Book Reviews

Review: Black Girls Must Die Exhausted by Jayne Allen

We love random library finds. I can’t even remember how I saw Black Girls Must Die Exhausted, but all of a sudden I was falling into this story about family and success. I didn’t even plan on reading it so quickly, but I wanted to find out what happened to Tabby and the lives of her friends. Keep reading this book review for my full thoughts.


Tabitha Walker is a black woman with a plan to “have it all.”  At 33 years old, the checklist for the life of her dreams is well underway. Education? Check. Good job? Check. Down payment for a nice house? Check. Dating marriage material? Check, check, and check. With a coveted position as a local news reporter, a “paper-perfect” boyfriend, and even a standing Saturday morning appointment with a reliable hairstylist, everything seems to be falling into place.

Then Tabby receives an unexpected diagnosis that brings her picture-perfect life crashing down, jeopardizing the keystone she took for granted: having children. With her dreams at risk of falling through the cracks of her checklist, suddenly she is faced with an impossible choice between her career, her dream home, and a family of her own.

With the help of her best friends, the irreverent and headstrong Laila and Alexis, the mom jeans-wearing former “Sexy Lexi,” and the generational wisdom of her grandmother and the nonagenarian firebrand Ms. Gretchen, Tabby explores the reaches of modern medicine and tests the limits of her relationships, hoping to salvage the future she always dreamed of. But the fight is all consuming, demanding a steep price that forces an honest reckoning for nearly everyone in her life. As Tabby soon learns, her grandmother’s age-old adage just might still be true: Black girls must die exhausted.


First off, finding out your eggs are expiring way sooner than expected? That’s probably one of my biggest fears and especially if this is kicked off by stress then I have no chance. Black Girls Must Die Exhausted begins with a police stopping, which merely cements one of the themes in this book of the effects of racism. The psychological costs of being afraid to be stopped while driving, of the pressures in the workplace, of the micro aggressions while dating. As a woman of color, I can definitely relate to this idea that I certainly have more stress because of my ethnicity that others in my life.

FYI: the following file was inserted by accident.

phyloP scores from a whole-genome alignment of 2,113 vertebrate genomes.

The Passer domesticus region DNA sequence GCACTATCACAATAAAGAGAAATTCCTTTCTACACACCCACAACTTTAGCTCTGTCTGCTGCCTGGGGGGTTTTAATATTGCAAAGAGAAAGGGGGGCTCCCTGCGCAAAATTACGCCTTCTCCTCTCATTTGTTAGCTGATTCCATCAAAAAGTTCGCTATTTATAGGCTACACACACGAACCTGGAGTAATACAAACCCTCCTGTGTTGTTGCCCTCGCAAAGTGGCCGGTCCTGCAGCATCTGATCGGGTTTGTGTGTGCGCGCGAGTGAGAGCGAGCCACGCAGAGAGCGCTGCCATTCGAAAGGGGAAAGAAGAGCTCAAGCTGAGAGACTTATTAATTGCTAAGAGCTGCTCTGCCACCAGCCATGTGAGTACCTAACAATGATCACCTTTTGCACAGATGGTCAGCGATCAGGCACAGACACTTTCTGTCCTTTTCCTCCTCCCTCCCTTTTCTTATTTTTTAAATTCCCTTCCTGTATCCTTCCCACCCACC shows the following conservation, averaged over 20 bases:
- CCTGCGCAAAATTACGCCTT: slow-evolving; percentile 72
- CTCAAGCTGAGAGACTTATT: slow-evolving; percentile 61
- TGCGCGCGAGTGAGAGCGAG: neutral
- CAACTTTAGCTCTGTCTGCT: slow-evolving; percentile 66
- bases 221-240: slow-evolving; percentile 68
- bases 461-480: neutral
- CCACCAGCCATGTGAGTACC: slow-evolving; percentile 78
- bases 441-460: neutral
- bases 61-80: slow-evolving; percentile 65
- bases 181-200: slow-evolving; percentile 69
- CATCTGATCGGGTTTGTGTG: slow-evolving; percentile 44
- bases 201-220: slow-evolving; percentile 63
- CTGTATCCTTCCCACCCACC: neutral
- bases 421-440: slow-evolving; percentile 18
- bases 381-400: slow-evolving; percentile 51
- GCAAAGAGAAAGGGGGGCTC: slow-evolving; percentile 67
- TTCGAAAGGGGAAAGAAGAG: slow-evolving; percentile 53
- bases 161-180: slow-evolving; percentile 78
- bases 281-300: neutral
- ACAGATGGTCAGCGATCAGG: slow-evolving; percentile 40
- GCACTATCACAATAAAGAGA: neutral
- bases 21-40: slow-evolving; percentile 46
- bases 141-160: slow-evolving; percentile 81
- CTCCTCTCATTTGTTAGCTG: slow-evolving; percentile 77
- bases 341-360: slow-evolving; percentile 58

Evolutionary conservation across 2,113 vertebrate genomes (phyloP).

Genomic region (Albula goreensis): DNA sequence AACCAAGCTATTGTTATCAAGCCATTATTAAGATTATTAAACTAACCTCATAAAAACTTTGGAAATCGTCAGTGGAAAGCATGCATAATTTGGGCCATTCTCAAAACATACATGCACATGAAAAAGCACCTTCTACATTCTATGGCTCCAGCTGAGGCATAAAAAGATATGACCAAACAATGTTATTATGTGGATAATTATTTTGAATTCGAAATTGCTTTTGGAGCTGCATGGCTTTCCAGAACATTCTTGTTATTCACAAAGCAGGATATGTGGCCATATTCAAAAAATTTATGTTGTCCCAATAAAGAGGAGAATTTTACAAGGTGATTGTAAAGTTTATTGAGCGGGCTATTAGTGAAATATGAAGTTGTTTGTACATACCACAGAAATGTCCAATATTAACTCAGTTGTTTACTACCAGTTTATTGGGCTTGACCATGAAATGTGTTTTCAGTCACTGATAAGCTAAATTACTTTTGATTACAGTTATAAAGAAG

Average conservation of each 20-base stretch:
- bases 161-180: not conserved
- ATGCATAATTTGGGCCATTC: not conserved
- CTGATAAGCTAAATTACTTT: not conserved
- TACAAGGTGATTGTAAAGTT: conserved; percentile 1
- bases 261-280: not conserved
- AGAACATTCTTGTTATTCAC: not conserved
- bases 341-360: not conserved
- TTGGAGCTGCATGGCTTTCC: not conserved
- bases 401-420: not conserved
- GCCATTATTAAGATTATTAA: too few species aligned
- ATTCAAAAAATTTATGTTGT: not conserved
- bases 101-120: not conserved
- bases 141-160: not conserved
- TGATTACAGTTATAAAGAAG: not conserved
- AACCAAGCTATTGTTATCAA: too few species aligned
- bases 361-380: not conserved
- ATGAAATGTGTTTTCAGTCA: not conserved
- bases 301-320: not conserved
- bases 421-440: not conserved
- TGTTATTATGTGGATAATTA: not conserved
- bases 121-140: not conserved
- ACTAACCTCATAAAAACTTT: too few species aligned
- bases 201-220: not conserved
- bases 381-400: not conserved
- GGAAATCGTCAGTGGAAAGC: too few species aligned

Racism – the insidious comments and the systematic oppression – is just one theme explored in Black Girls Must Die Exhausted. It also, based on the subject matter, definitely explores the lack of medical coverage for women and the ways that only certain women will have easy access to the finances for these procedures. How this may be an insurmountable barrier to some women. The ways that these stresses and burdens fall on them. For Laila, a storm within her life is brewing.


She has to figure out, before she was planning to, what the trajectory of her life could be. What it’ worth to us when we have nothing and everything. Black Girls Must Die Exhausted is also about the lives of her friends, the pressures of their relationships, and the necessity of support systems. It’s a book that manages to discuss the racism that women in careers face, the pressures of the choice of motherhood, and the weight of our own dreams.

It’s definitely worth reading for those who enjoy contemporary adult fiction and stories about women shaping their own futures and navigating family. Find Black Girls Must Die Exhausted on Goodreads, Amazon, Indiebound, & The Book Depository.


What is your favorite adult fiction read?

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